Human Rights report that is worth reading (and possibly believing)


I will be up front and state that I am less likely to believe anything that comes from the organization known as Human Rights Watch, and that this is based upon the ideology of the members of that group. I do not trust them with the truth. I will also state that I do not consider Amnesty International to be the best organization in human rights matters since they are very selective when it comes to people’s human rights being abused. However, sometimes Amnesty International gets it right.

However, there is another group, one that I have not heard of until now, the Physicians for Human Rights. They have just released a report on the abuses that took place in Misrata during the occupation by Gadhafi forces, and during the siege of Misrata. Some of the report is not pretty, but I will be up front in stating that there are people in Misrata, as well as elswhre in Libya that are not so tolerant of those old tribal traditions such as honour killings when female members of the family have been raped in times of war.

The PHR managed to reach Misrata in June and they were able to interview the people of Misrata who told them some very harrowing stories of children being used as human shields. The children were placed atop of the tanks with the express intention of having those children killed if NATO struck. Charming!!  There were other abuses that have been detailed in the report, but I want to mention the subject of the rape of women and girls in Misrata because it had some tragic consequences.

In one family the three daughters were raped by Daffy goons, and the father of the family slit the throats of the girls because of what he perceived as a dishonouring of his family name. It is very hard for us to accept this horrible tradition that is endemic in Asia, the Middle East and Africa. I think that this is a very sad outcome. However, the people of Libya should not be judged because of the actions of that one father, rather we need to take heed of one of the sheiks in the region who is against these honour killings and thinks that these women and girls should be seen as being brave. I hope that his ideas catch on in Libya because there have been a lot of rapes.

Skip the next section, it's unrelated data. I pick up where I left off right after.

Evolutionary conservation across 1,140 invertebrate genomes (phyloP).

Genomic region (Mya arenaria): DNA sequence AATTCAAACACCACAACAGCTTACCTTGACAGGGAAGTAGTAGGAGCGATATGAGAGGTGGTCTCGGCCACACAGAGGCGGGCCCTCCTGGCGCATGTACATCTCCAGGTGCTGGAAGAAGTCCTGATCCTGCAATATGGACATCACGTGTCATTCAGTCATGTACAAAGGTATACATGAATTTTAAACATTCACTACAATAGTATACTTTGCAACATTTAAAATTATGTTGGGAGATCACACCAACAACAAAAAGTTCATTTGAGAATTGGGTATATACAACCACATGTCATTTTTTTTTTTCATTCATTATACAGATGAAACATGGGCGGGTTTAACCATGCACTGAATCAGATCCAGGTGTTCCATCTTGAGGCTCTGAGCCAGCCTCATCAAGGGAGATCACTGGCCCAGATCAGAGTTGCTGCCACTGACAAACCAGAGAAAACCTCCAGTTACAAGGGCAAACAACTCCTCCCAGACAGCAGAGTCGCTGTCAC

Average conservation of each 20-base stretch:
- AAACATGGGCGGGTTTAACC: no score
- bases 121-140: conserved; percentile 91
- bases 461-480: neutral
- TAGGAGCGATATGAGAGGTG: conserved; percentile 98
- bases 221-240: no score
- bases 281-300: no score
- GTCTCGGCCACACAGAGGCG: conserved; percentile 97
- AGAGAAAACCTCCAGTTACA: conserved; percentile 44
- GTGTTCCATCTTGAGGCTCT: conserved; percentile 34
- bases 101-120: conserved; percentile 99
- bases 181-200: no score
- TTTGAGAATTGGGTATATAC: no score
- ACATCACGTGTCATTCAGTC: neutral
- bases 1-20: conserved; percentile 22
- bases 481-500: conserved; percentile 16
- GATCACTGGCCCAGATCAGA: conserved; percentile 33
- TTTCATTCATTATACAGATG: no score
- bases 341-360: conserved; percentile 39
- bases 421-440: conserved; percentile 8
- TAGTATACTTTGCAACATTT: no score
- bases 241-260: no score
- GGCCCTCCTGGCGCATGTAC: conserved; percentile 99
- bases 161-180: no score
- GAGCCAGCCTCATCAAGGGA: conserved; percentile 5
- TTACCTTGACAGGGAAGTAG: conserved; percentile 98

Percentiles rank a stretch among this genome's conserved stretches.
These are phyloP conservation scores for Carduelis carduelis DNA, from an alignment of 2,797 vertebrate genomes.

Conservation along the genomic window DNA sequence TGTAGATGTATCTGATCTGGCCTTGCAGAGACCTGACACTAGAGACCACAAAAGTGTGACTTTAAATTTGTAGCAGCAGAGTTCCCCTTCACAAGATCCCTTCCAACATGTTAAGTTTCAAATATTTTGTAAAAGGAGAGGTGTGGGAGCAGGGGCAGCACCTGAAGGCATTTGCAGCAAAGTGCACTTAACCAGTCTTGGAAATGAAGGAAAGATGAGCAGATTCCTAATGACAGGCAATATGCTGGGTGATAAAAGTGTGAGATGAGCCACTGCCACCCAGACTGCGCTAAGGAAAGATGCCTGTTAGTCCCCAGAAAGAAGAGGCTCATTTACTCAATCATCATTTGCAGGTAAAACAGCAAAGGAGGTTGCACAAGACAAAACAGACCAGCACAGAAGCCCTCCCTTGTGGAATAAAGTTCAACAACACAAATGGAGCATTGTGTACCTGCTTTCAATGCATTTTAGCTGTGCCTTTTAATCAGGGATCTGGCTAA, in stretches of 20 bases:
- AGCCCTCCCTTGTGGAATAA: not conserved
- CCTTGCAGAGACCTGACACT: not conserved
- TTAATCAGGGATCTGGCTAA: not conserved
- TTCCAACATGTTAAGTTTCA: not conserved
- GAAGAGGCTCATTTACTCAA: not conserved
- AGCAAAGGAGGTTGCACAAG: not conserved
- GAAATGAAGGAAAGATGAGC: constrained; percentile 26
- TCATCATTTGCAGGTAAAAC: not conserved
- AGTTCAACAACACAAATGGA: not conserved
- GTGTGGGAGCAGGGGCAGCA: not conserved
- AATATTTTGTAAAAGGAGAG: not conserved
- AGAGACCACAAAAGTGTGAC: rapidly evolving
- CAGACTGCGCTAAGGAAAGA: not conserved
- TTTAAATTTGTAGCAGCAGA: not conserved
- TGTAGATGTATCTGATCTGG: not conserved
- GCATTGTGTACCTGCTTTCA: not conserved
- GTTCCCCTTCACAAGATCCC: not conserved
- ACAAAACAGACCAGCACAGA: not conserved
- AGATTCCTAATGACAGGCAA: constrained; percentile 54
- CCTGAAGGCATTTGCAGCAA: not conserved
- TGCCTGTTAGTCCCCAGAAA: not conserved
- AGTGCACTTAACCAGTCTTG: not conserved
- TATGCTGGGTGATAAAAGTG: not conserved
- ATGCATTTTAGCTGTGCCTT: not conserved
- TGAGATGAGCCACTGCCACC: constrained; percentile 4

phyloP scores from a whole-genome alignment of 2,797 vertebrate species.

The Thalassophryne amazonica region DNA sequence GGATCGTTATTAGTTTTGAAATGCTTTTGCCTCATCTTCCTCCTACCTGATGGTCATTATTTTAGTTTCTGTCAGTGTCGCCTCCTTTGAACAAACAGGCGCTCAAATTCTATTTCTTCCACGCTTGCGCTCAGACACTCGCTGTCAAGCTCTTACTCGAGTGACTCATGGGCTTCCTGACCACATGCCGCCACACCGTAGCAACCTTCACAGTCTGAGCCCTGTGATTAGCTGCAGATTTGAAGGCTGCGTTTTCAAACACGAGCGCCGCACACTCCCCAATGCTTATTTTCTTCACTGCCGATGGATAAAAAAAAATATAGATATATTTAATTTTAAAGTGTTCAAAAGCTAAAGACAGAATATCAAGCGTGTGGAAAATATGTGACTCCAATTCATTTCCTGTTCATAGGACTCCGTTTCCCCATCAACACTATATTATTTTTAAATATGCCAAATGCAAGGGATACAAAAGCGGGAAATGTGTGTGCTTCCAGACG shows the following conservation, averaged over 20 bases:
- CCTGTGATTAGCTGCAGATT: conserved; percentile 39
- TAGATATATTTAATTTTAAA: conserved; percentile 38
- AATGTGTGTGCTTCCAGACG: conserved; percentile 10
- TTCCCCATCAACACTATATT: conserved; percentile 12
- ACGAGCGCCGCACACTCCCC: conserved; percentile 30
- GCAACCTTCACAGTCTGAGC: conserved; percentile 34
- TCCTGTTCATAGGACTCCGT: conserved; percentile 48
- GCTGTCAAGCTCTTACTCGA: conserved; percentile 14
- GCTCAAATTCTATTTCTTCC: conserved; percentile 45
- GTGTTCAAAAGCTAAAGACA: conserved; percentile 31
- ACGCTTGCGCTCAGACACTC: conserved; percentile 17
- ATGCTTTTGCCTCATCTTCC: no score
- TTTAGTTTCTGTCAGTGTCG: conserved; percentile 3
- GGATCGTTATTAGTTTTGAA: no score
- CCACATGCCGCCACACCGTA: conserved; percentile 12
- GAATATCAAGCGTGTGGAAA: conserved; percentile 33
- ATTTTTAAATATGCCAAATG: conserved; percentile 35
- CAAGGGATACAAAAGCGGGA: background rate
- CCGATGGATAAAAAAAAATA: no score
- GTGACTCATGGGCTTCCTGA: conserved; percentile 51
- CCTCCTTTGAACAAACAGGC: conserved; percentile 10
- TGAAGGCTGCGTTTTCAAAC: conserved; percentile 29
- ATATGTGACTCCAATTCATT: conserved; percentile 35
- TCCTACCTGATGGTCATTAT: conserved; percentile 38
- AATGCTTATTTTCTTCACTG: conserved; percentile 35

Most people are aware of the high profile accusation made by Iman al-Obeidi when she burst into the Rixos Hotel to tell her story of rape to the foreign journalists. The woman was dragged from the hotel and placed in prison, but eventually she was released, and then she escaped Libya via Tunisia. Imani al-Obeidi was slandered by Moussa Ibrahim who claimed that she was a prostitute who liked to party with men, but this was not true. Fortunately for Imani, her family stood by her when she made the rape allegations, and her father supported her during the whole fuss. Imani al-Obeidi is now a refugee living in the USA.

There are more allegations of rape, and they directly involve members of the Gadhafi family as well as high ranking members of the Khamis brigade as well as of the women’s militia. The papers are full of the story of 19 year old Nisreen, who was trained as a sniper, and was forced to kill 11 people before she managed to escape. Yes, Nisreen ended up as a captive of the Gadhafi regime. Her friend who joined at the same time was killed by a bullet to the head, placed there by a bodyguard of Saif al-Islam Gadhafi. Nisreen has detailed her life in the women’s militia, including how she was raped by senior members of the brigade. Nisreen’s story is not isolated, and there are more stories coming to light in Tripoli.

The Physicians for Human Rights Report also details the evidence of rapes, and many other human rights abuses, but they did not place any focus on accusations made against opposition forces. This has not stopped them warning the NTC that they need to make sure that anyone who might be guilty of such crimes should end up in a position of power.

 

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About Aussie

Married with children. Bachelor of Economics and Commerce, Melb 1975
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